Cult Cinema and Technological Change
An AHRC Global Cult Cinema in the Age of Convergence Network Conference
Aberystwyth University 15–16 April 2014
Deadline for proposals: 2 December 2013
Keynote speaker: Professor Barbara Klinger, Indiana University, USA
While academic study of cult cinema can be traced back to the 1980s, there has recently been a surge of scholarly interest in – alongside an increasing popular awareness of – the field. In particular, the advent and development of digital networks has led to an increasing awareness of a variety of cult followings and access to unprecedented cult films from around the world. Research addressing the changes wrought by increased digitization and global connectivity has, however, been relatively scant, as have sustained attempts to discuss and debate these issues. The aim of this conference (organised in association with the AHRC Global Cult Cinema in the Age of Convergence Network) is to bring together scholars to engage in a sustained dialogue addressing the role of technologies in different areas of cult film culture. Whilst technological change is the main theme of the conference, we welcome submissions that place such change within broader socio-historical contexts, and which reflect on the changing nature of cult cinema in relation to a range of technological developments, and the extent to which digital connectivity impacts upon understandings of cult film.
Possible topics could include:
Exhibiting cult: How changing technologies have impacted upon the ways in which films are screened/viewed and how this has led to new cultist patterns.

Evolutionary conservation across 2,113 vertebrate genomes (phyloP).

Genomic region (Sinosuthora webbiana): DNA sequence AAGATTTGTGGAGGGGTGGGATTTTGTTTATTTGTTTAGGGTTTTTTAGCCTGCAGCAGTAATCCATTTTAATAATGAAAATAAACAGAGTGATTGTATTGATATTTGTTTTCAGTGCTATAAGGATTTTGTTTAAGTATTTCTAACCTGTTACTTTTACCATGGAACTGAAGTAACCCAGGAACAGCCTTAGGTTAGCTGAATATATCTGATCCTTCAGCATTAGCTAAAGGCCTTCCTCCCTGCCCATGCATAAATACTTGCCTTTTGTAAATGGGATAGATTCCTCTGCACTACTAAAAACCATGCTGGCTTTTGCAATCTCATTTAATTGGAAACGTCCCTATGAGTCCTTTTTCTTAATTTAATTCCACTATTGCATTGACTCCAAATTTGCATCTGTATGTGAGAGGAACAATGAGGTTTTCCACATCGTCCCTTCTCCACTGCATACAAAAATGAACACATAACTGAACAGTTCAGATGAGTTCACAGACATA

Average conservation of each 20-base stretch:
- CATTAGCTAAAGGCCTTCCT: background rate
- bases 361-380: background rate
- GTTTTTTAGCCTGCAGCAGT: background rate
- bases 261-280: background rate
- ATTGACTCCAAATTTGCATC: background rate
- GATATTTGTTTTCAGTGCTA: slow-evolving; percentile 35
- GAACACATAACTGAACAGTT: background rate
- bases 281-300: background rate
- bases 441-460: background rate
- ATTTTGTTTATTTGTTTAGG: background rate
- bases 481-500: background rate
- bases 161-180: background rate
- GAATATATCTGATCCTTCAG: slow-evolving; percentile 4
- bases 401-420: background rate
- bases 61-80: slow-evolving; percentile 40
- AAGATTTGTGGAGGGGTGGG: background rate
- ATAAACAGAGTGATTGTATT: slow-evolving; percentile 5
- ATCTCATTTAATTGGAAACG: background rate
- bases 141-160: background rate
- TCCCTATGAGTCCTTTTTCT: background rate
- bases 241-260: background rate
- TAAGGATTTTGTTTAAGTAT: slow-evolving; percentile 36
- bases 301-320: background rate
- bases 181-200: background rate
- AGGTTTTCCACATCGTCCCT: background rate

DVD/Blu-Ray and Cult: How these formats have led to the increased importance of repackaging, remastering, and extra materials, and how these promote particular forms of expertise.
Promoting cult: New modes of marketing and promotion and how these can facilitate cult reputations.
Transmedia cult: How altered boundaries between distinct media have led to increasing cross-media content and the extent to which these feed into cult promotion, exhibition and reception.
Funding: How the web has enabled new forms of funding films, such as Kickstarter, and the implications for this on cultism.
Informal and formal distribution cultures: New modes of distributing films (such as streaming services), incorporating ‘informal’ networks of file traders and bootleggers, etc.
Digital Aesthetics: Have cult films made with digital technologies instituted new aesthetic avenues?
Cult Criticism: The importance of ezines, blogs and similar platforms for cult criticism.
Fandom: Changing patterns of cult fandom in relation to emerging technologies and platforms.
Social Media and Cult: The importance of social media to cult film research.
Public and Private spaces: how have technological developments contributed to the spaces in which cult films are consumed, and how have relations between private/public been reconfigured?
Techno-cults: Analyses of representations of technology within particular cult films.
Residual cultism: The role of residual media, or ‘old technologies’ in cultism: for example, fans dedicated to collecting video tapes.
Historical case studies: Cult films/figures and historical uses of technologies (e.g. William Castle and Percepto and Emergo; 3D and cult, etc.)
→Proposals for individual papers or pre-constituted panels should be sent to firstname.lastname@example.org, email@example.com and firstname.lastname@example.org by 12 December 2013. Proposals should be sent in a word document email attachment, and include the paper title, abstract (350 words), along with the name of the presenter and their institutional affiliation. Panel organizers are asked to submit panel proposals including a panel title, a short description of the panel (150 words) and information on each paper following the guidelines listed above. Panels should consist of three speakers with a maximum of 20 minutes speaking time each.